During the week, when Selma Blair spoke out about the long-term results of her recent MS diagnosis, Jennifer McShane stumbled upon her words praising the use of mobility aids. This needs to be spoken about more, she says.
I always get flustered when I go to mention the fact that, very occasionally, to get around safely and comfortably, I require the use of a walking frame. I go out of my way to insist that I don't have to bring it with me if people are bothered by it (even though I really do) and that it's really fine. I am fine without it.
Only the thing is, I'm not really.
I'm okay without it, but I'd be better with it.
But I hate to use it. It's clucky and long and awkward to set up and fold; it looks medicinal.
It was only when I returned from travelling with it for a short trip earlier this year that I realised I hated using it, not because I must, but because of the way I'm regarded when I do. I seemed to spend my entire four-day trip apologising for having it with me. For the fact that it wasn't exactly subtle. I was exhausted and felt awful when I returned home.
Humiliation? Shame? I couldn't put into words what I felt. Those with me meant well, but I knew they didn't feel totally at ease around me while I used it. It wasn't their fault, they didn't know me well and they hadn't been around me day-to-day enough for the differing practicalities of my life to sink in.
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Yes, I walk slower. And yes, some people will stare when I am in it.
However, the use of this one aid gives me total independence; a chance to go hell for leather and anywhere I choose.
Yet, I apologise for it before almost anything else.
Less compact than a wheelchair, I do feel more visible in it which should be something good. After all, I could care less about blending in. So, why do I feel, at times, so self-conscious?
The use of mobility aids isn't normalised in society. We primarily associate them for use when we have an injury or perhaps as we reach the later stages of our lives but I've found that if you aren't in either of those brackets, you're looked at differently. Sometimes it's empathy, others it's with weariness or, the worst one: pity.
And it's because we don't speak openly about how the use of them can have a life-changing effect on a person's life.
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Until Selma Bair, that is.
In a series of social media posts, the actress and activist has been highlighting her health journey over the last number of months, and also publically saying how mobility aids have changed her life.
She revealed that, along with best friend, actress Sarah Michelle Gellar, the pair journeyed to Disneyland to celebrate Gellar’s birthday and to mark the twenty-year release of their movie Cruel Intentions. It had been 20 years since they were last at the theme park on a trip to fete Gellar turning 21. This time, they were accompanied by their children and, in Blair’s case, her wheelchair.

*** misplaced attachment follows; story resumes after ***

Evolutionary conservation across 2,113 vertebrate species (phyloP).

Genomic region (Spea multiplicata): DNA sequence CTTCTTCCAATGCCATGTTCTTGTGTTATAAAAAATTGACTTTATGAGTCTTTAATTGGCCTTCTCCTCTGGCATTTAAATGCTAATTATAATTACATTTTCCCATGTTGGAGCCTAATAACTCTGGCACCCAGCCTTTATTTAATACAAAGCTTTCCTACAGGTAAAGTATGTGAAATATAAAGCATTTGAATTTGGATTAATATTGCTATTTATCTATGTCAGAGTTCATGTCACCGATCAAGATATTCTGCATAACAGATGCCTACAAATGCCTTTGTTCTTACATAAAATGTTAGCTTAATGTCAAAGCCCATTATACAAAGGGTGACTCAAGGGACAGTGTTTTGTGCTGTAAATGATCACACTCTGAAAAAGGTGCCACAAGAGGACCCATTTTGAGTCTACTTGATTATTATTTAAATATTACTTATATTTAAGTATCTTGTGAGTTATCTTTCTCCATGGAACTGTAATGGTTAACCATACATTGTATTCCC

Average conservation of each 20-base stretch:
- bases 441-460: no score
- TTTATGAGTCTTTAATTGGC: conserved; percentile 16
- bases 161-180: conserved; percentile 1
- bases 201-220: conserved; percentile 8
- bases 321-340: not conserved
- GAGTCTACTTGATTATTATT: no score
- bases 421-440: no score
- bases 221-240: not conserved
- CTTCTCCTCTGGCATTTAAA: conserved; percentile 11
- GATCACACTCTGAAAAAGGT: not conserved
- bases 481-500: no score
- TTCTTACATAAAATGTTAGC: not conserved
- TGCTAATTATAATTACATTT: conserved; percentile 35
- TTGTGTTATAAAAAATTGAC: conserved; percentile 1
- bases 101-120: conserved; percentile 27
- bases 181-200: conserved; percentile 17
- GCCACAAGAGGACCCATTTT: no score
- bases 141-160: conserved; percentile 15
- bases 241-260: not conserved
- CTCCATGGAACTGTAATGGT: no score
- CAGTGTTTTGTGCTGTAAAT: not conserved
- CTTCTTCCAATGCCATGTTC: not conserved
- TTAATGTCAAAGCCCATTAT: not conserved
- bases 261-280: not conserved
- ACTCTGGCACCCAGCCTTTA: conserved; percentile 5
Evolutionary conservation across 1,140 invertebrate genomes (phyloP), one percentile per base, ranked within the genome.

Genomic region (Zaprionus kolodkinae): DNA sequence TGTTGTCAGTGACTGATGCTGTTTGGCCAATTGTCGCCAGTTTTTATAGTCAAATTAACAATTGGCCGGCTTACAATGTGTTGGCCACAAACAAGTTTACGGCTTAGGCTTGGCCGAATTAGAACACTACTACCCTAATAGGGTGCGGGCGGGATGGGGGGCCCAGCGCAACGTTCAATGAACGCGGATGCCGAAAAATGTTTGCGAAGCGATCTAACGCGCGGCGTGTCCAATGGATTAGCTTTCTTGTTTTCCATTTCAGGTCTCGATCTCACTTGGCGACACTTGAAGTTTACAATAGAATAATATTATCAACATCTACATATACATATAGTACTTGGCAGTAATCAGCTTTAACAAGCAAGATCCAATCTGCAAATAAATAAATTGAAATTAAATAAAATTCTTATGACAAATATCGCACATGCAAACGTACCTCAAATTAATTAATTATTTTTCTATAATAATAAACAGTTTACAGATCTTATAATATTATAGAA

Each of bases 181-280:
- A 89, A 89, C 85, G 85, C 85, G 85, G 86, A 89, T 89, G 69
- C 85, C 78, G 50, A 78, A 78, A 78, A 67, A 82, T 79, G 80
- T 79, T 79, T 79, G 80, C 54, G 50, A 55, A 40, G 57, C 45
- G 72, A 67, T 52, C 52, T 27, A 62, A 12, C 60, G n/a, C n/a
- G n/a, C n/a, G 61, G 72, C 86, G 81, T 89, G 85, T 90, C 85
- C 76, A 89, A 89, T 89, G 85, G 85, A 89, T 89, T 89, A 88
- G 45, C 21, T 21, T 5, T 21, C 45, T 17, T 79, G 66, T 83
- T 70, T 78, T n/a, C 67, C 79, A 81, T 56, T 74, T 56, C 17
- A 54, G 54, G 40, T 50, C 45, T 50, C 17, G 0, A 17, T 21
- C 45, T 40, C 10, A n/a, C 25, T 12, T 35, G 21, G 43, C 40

Blair uses the mobility aid - along with a stylish custom cane - when she needs it since her diagnosis with MS back in October 2018.
"I am in a wheelchair. Still me though."
"I am not giving up on having some recovery. Or at least getting stabilised. I am oddly grateful for the new insight I have into a chronically unpredictable body. And I found my friends to be more generous and kinder than I could have imagined.”
Blair emphasising the life-altering use of these aids is helping to rid them of the stigma they have become associated with. She is always herself - even with the use of these new accessories - and her attitude to life - despite its obvious challenges is utterly refreshing - something which many others could do with taking on board.
“I am so grateful to mobility aids to make it possible,” Blair said. “And the best friends to push. And to teach a kid, there is a person in the chair.”
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She added that she is too weak to use her cane “all around with a kid and bad tailbone… and none of this needed an explanation.”
“I am in a wheelchair,” she added. “Still me though.”
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Blair was equally praised earlier this year as she confidently graced the red carpet at the Vanity Fair Oscars party; multi-coloured Ralph & Russo gown and cape elegantly billowing behind, custom cane in tow. It was difficult. There were tears. But she did it thanks to her perseverance, strength of will and the friends and loved ones around her, who are helping her fight on the toughest of days.
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Often, the aids help us fight the daily talks of life when we no longer have the physical strength left to do so.
They should be associated with pride, rather than embarrassment or shame.
Main photograph: @SelmaBlair